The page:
- Conduct keyword research: Identifying the keywords and phrases that potential customers are using to search for your products or services is crucial for creating an effective SEO strategy. By using tools such as Google Keyword Planner and SEMrush, you can determine which keywords are most relevant to your business and have the highest search volume. This information can then be used to optimize your website's content and improve its search engine visibility.
- Optimize website content: Once you've identified the keywords that are most relevant to your business, you can use them to optimize your website's content. This includes things like headlines, meta tags, and body text. By incorporating these keywords in a natural and relevant way, you can help search engines understand what your website is about and make it more likely to appear in relevant search results.
- Build backlinks: Backlinks are links from other websites that point to your website. These links are important for improving your website's domain authority and search engine ranking. By acquiring backlinks from high-authority websites, you can increase the credibility of your website and make it more likely to rank well in search results.
- Use social media: Social media can be a powerful tool for driving traffic to your website and building brand awareness. By promoting your website and its content on social media platforms like Facebook, Twitter, and Instagram, you can reach a wider audience and encourage more people to visit your website.
- Monitor and measure: In order to know if your SEO strategy is effective, it is important to monitor and measure your website's traffic and search engine rankings. Tools such as Google Analytics can provide valuable insights into how people are finding your website, what pages they're visiting, and how long they're staying. This information can be used to make adjustments to your strategy and improve your website's performance.
- Local SEO: If your business serves a specific geographic area, it's important to optimize your website for local search. This can be done by including your business's address, phone number, and business hours on your website, and by getting listed on local directories such as Google My Business. By doing so, you increase the chances of appearing in relevant local search results.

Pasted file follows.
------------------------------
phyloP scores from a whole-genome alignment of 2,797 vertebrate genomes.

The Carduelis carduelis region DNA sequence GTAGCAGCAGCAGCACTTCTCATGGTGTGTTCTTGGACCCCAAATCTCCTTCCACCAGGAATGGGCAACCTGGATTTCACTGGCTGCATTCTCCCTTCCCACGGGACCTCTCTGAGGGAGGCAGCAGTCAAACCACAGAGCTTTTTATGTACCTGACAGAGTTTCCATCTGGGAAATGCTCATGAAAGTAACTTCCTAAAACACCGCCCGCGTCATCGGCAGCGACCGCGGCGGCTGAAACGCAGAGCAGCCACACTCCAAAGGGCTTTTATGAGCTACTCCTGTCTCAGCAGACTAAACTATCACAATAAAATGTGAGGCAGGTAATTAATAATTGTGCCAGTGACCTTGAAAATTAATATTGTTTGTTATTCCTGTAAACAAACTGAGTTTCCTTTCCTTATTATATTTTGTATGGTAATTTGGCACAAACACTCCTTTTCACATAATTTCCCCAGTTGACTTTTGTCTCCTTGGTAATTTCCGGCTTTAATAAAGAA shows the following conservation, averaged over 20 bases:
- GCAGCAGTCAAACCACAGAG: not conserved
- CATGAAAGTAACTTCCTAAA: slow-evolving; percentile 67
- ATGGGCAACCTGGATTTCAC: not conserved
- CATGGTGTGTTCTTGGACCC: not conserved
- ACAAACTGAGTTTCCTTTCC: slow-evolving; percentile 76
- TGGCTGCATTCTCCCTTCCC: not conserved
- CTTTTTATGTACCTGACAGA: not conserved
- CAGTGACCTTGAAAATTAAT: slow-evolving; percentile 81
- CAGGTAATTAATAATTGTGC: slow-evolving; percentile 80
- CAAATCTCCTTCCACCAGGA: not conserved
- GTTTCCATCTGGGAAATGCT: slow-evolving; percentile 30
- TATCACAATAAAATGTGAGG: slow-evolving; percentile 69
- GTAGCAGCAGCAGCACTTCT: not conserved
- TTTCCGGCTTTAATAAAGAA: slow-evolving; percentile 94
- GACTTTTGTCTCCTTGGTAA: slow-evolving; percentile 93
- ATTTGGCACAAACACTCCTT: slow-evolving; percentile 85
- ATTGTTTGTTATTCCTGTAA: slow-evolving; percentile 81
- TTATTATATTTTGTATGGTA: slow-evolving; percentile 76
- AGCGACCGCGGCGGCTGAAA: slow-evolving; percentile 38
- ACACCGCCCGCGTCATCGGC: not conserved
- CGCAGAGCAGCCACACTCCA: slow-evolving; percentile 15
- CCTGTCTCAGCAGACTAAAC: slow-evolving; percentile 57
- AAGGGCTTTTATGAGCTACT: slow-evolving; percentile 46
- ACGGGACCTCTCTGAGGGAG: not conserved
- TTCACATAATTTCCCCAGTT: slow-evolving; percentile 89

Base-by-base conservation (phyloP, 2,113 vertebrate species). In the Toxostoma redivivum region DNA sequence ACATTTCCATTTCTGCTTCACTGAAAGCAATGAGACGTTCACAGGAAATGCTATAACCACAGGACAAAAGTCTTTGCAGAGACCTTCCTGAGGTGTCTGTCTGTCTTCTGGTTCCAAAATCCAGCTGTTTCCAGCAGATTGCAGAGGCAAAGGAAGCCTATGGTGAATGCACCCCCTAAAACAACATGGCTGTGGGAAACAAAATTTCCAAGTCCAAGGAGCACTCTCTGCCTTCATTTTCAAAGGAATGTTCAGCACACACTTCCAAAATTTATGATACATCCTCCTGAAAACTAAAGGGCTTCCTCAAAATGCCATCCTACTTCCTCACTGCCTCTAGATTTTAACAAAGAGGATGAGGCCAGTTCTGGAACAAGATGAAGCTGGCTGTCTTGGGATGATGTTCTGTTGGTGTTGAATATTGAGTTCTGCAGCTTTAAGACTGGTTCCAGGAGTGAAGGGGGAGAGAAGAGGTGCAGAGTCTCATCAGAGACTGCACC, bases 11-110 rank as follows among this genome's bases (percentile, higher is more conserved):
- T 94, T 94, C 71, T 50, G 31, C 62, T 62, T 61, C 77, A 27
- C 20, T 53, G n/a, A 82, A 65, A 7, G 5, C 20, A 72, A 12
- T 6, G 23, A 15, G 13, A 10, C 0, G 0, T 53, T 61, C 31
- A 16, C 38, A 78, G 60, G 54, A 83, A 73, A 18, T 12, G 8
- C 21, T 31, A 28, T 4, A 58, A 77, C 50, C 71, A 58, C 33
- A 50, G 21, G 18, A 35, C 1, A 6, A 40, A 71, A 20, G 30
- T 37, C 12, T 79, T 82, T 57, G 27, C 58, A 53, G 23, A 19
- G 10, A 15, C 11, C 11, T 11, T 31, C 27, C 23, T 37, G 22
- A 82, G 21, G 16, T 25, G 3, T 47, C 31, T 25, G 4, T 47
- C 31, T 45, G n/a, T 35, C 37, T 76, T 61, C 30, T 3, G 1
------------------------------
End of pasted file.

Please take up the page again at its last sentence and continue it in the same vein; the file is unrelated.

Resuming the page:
- Optimize website structure: The structure of your website is important for both search engines and users. A well-structured website with clear URLs, easy navigation and internal linking, makes it easier for search engines to crawl and index your website, and also improves user experience.
- Create quality content: Creating high-quality, informative, and engaging content is key to establish your website as an authority in your industry. By consistently producing valuable content, you will attract links and social shares, both important ranking factors for search engines.
- Mobile optimization: More and more people are accessing the internet on their mobile devices, so it's important to make sure your website is optimized for mobile. This means that your website should load quickly and be easy to navigate on all devices. By optimizing for mobile, you can improve the user experience and increase the chances of appearing in mobile search results.
- Stay up-to-date: The world of SEO is constantly evolving, with new trends and algorithm updates being introduced on a regular basis. In order to stay ahead of the competition, it is important to stay up-to-date with the latest developments and adjust your strategy accordingly. This can be achieved by subscribing to industry blogs, attending SEO conferences and keeping track of search engine announcements.
Fundamental to every website is how easy is it to use, does it meet the search intent of why they landed on your website. Creating easy to use websites, creating an information architecture that makes sense, making it easy to understand exactly what you offer within seconds of landing on a page within your website whether they use desktop search or a mobile device.
Satisfying the intent of a search query begins with the quality of content you present, whether this is branded, informational or transactional content.
- Branded search query - Already familiar with your brand
- Informational search query - Research before making a decision
- Transactional search query - Ready to buy or inquire about your service
Every visitor to your site via the Organic traffic channel meets one or a combination of those search query types, satisfying that intent with content that represents what you offer is the key to not only ranking better but also satisfying the intent of other channels that drive traffic to your website such as Paid Search, Referral Traffic, Social Media, Email Marketing).
How do our SEO campaigns help?
After we get to know why your website exists, we set clear goals within your Google Analytics account (unless they are there already), we use those goals and work backwards to create a definitive SEO campaign strategy and tactics.
Developing an Organic search traffic marketing strategy we use different techniques to optimise existing content, remove any Technical SEO barriers and create content or assets that attract links.